Peyton Giessuebel ’18 ’21MEd steps into her third-grade classroom each morning with one thing on her mind: setting her students up for success. Her students, on the other hand, are thinking about going back to sleep.

“I give them a minute to just get everything situated,” says the Orange County Public School teacher, “and we normally do a bunch of reading in the morning.”

Among their books of choice: If You Only Knew What Failure Could Do — the elementary school educator and two-time UCF graduate’s newly-released children’s book that’s inspired by her failures as a student to empower readers to overcome their own.

Failure is not an option. Why not? Who says so? Giessuebel believes failure is inevitable and wants children to have a healthy relationship with it. Only then will they learn the strength they achieve from failure is something they can only get from failed experiences.

Here Giessuebel shares more about her career in education, journey to becoming an author and the important message within her first book.

I was destined to teach.

I’ve always had a passion for working with children. I actually got inspired to teach by my first-grade teacher who’s a character in my book, Mrs. Daniels. UCF is really known for its School of Teacher Education, so there was no doubt when I graduated high school that I would go there because I knew the quality of education and the quality of professors that I would have would be unmatched to any other university.

The road to becoming an educator was rocky.

I was always never good at taking tests my whole life. I almost gave up teaching because I couldn’t pass the state exams. My brother has been a heavy supporter of me wanting to go into education. I remember when I didn’t pass some of the certification exams, he paid for my retakes without me even knowing. He was a huge part in how this failure has come to not be a failure anymore, but instead my testimony, my story. Without people like him, I don’t think I would be where I’m at today.

I feel the buildup of testing pressure in my own classroom.

It’s frustrating. In education today we see there’s so much pressure on these tests. I see students struggling with testing anxiety. They could be a straight-A student but not pass a test and then are told they can’t move on to the next grade. I’m trying to change that narrative. I’m open to talking about failure with my students. I tell them that we all are going to fail. I think it’s a balance between communication, encouragement and transparency as an educator to a student. It’s all about relationships and them knowing that I don’t value a test over them.

When I could write a book about anything, I chose to write about my failures.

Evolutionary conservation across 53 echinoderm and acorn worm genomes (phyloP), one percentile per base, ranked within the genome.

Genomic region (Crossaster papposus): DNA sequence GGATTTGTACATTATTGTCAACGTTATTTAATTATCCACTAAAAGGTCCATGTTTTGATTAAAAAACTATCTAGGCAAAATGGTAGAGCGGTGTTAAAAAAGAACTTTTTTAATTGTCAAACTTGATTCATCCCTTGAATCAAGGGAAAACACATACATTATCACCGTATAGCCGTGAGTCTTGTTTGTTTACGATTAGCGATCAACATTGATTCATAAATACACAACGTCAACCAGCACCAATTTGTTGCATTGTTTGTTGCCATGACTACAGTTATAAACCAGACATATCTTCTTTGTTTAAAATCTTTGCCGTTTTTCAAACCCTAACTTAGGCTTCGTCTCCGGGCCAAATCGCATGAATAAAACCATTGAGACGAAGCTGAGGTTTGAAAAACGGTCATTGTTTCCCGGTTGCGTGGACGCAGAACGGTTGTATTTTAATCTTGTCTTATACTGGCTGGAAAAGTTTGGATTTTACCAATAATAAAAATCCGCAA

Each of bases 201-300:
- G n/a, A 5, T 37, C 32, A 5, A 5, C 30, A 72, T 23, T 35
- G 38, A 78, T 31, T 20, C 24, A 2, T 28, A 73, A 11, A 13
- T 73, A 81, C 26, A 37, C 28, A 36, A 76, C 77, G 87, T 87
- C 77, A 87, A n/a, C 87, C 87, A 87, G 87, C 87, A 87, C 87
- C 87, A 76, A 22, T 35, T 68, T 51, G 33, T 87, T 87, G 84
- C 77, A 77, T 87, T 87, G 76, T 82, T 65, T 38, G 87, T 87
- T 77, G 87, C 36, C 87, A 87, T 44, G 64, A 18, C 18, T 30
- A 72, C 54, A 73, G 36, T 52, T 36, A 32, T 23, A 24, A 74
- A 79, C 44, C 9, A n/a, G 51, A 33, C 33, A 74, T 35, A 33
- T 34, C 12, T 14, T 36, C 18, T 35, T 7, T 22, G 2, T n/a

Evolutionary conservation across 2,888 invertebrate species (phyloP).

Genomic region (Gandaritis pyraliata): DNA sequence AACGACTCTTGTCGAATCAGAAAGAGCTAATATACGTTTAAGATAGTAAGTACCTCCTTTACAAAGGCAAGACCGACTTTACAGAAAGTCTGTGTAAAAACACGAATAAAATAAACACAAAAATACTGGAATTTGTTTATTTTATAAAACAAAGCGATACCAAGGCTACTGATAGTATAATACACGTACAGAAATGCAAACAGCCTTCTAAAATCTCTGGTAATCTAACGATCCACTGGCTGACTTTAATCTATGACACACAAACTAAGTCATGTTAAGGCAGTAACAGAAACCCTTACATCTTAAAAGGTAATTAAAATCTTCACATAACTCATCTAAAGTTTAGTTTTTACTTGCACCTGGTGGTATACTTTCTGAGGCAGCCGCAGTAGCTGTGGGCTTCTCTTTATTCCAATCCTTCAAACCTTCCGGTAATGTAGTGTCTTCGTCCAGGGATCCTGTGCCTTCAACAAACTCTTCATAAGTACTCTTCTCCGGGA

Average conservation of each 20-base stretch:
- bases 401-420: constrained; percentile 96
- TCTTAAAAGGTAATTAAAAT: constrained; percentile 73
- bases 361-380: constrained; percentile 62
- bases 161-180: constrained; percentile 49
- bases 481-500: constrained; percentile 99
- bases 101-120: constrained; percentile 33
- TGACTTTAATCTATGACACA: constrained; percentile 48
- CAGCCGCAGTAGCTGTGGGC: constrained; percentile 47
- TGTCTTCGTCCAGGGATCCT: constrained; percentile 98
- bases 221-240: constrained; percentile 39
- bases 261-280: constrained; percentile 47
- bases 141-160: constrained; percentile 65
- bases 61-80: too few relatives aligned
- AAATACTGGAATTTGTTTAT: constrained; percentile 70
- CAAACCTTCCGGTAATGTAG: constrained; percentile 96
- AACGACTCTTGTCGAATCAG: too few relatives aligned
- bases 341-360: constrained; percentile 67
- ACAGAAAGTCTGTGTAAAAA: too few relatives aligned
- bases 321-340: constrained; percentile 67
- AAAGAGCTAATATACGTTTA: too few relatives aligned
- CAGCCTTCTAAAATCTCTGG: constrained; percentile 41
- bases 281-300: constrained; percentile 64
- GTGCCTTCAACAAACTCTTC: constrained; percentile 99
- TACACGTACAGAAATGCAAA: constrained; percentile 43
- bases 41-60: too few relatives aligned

I’ve always been super determined in life to not just be a teacher, but be a teacher with a purpose. I actually saw another educator write a book with children’s illustrator Diana McDermott. I was looking at the book and thought, “Why can’t I do this? I have a story to share.”

My 32-page children’s book is inspired by real life events that I’ve gone through. A boy named Thomas, who’s named after my brother, is called upon to read out loud in class. He has all this confidence as he’s reading, but then comes across a word that he doesn’t know. The fear of failure takes over him until his teacher, Mrs. Daniels, tells him that everybody fails and shares her own struggles with learning and needing a tutor. Through his teacher, Thomas gets to see failure from a different lens and realizes that it isn’t a failure, it’s just a learning step to get you to where you need to be.

It was pretty clear on my heart what I wanted to write about. Diana loved the story and believed in my vision, and that’s how the book was born. At first when I told my students that I was an author, they were like, “Oh, are you famous now?” No, I’m not famous, but look, an actual book came out of my failure. It’s proof that good things do come from hard times.

What has failure taught me? To believe in myself.

I was always never good at taking tests. But when it really mattered to get my degree at UCF, my failed experiences taught me that I can do it. I had to believe in myself because I’m the one taking the test. If everything was easy and we never got anything wrong, we’d never grow. So I think my failed experiences have built perseverance, resilience, strength and this unshakable belief in myself that I can do hard things. I’m proud of the failures, and now I’m not ashamed to talk about them. I hope that I can share this message with others: that we should be talking about our failures because we have something to learn from them.